Customer Service Level in Singapore has Reached a Record High?


Recently I read that The Institute of Service Excellence at the Singapore Management University has released the 2013 full-year results for the Customer Satisfaction Index of Singapore, which indicated that customer service level in Singapore has reached a record high.

Caroline Lim, Director of ISES said, “Three straight years of improving national customer satisfaction levels is very encouraging.”

She’s got to be kidding!

I’ll leave it to textbookish academics in their ivory towers to convince you but I for one am not convinced.

Customer service is not just conducting surveys, interviews, or focus groups with random tourists and local consumers. (By the way, typically, tourists from the west are more “generous” in their rating of service levels here.)

Customer service – good or bad – is what I experience the moment I step out of my house. Measuring customer service levels is barely scratching the surface of national consciousness. It has to do with our national psyche. What confronts me is usually symptomatic of something way deeper. Attempts by organizations like ISES are at best, superficial.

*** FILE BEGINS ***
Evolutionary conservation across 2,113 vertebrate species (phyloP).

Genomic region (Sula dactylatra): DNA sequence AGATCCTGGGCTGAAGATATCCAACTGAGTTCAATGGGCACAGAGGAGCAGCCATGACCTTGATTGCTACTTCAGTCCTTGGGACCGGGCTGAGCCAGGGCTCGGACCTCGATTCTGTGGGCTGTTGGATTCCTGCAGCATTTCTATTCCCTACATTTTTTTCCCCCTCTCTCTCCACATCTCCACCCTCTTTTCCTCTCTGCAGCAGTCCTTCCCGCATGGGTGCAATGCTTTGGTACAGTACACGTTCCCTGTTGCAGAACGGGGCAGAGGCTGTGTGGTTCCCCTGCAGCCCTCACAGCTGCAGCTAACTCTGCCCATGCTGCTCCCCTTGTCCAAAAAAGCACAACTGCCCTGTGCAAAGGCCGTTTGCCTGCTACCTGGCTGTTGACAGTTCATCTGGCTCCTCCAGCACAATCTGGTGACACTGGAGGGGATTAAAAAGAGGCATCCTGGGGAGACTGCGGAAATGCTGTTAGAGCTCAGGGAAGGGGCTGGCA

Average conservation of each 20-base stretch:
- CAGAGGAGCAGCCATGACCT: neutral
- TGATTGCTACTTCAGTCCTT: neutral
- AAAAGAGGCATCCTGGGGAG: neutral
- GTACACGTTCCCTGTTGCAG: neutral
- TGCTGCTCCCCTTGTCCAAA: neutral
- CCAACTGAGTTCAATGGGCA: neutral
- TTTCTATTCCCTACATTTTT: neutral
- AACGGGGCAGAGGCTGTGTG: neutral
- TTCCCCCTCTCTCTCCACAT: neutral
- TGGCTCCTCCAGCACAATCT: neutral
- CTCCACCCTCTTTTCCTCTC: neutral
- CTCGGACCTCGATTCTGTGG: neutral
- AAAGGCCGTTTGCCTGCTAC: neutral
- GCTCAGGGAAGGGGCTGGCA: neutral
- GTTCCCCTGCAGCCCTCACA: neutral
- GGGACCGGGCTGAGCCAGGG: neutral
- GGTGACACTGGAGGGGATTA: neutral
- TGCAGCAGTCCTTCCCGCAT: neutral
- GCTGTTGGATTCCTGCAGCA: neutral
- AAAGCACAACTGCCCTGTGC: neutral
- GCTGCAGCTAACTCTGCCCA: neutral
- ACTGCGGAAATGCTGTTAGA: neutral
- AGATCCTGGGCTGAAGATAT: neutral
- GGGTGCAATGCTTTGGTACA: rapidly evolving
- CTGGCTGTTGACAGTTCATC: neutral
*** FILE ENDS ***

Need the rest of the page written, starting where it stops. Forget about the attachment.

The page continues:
Do my neighbors greet me? Do their kids offer to help carry my stuff? When I call for a cab, do I interact with a warm, helpful human being or do I listen to recordings of mechanical voices? When I phone my bank, do I tear my hair out because getting to speak to a human, or one located right here without a Filipino or Indian accent, is near impossible? In crammed, narrow aisles of the supermarket, do staff insists on getting their way, rudely cutting across my path, instead of stepping back to let me go first? On the roads, do motorists exhibit courtesy? Do cyclists stop demonstrating that they harbor death wishes? Do pedestrians stop jaywalking? In a restaurant, do staff insist that I pay for tap water even if my total spend is 500 bucks? Do I get asked about the dessert I want while my companion is still eating? Do they give me one – just one – toothpick when I ask for toothpicks? At the food court, do grouchy cleaners use the same foul-smelling, blackened rag to wipe my table as they clear away other diners’ plates and bowls, often plates and bowls filled with used tissues? (Why do people do that, throw used tissues into their used plates and bowls?) In a retail store, do sales people with bad halitosis breathe down my neck and follow me everywhere I move and quickly re-arrange merchandise I’ve touched, giving me the impression that I am nothing but a major irritation in their lives and that they can’t wait to go back to their Facebook updates?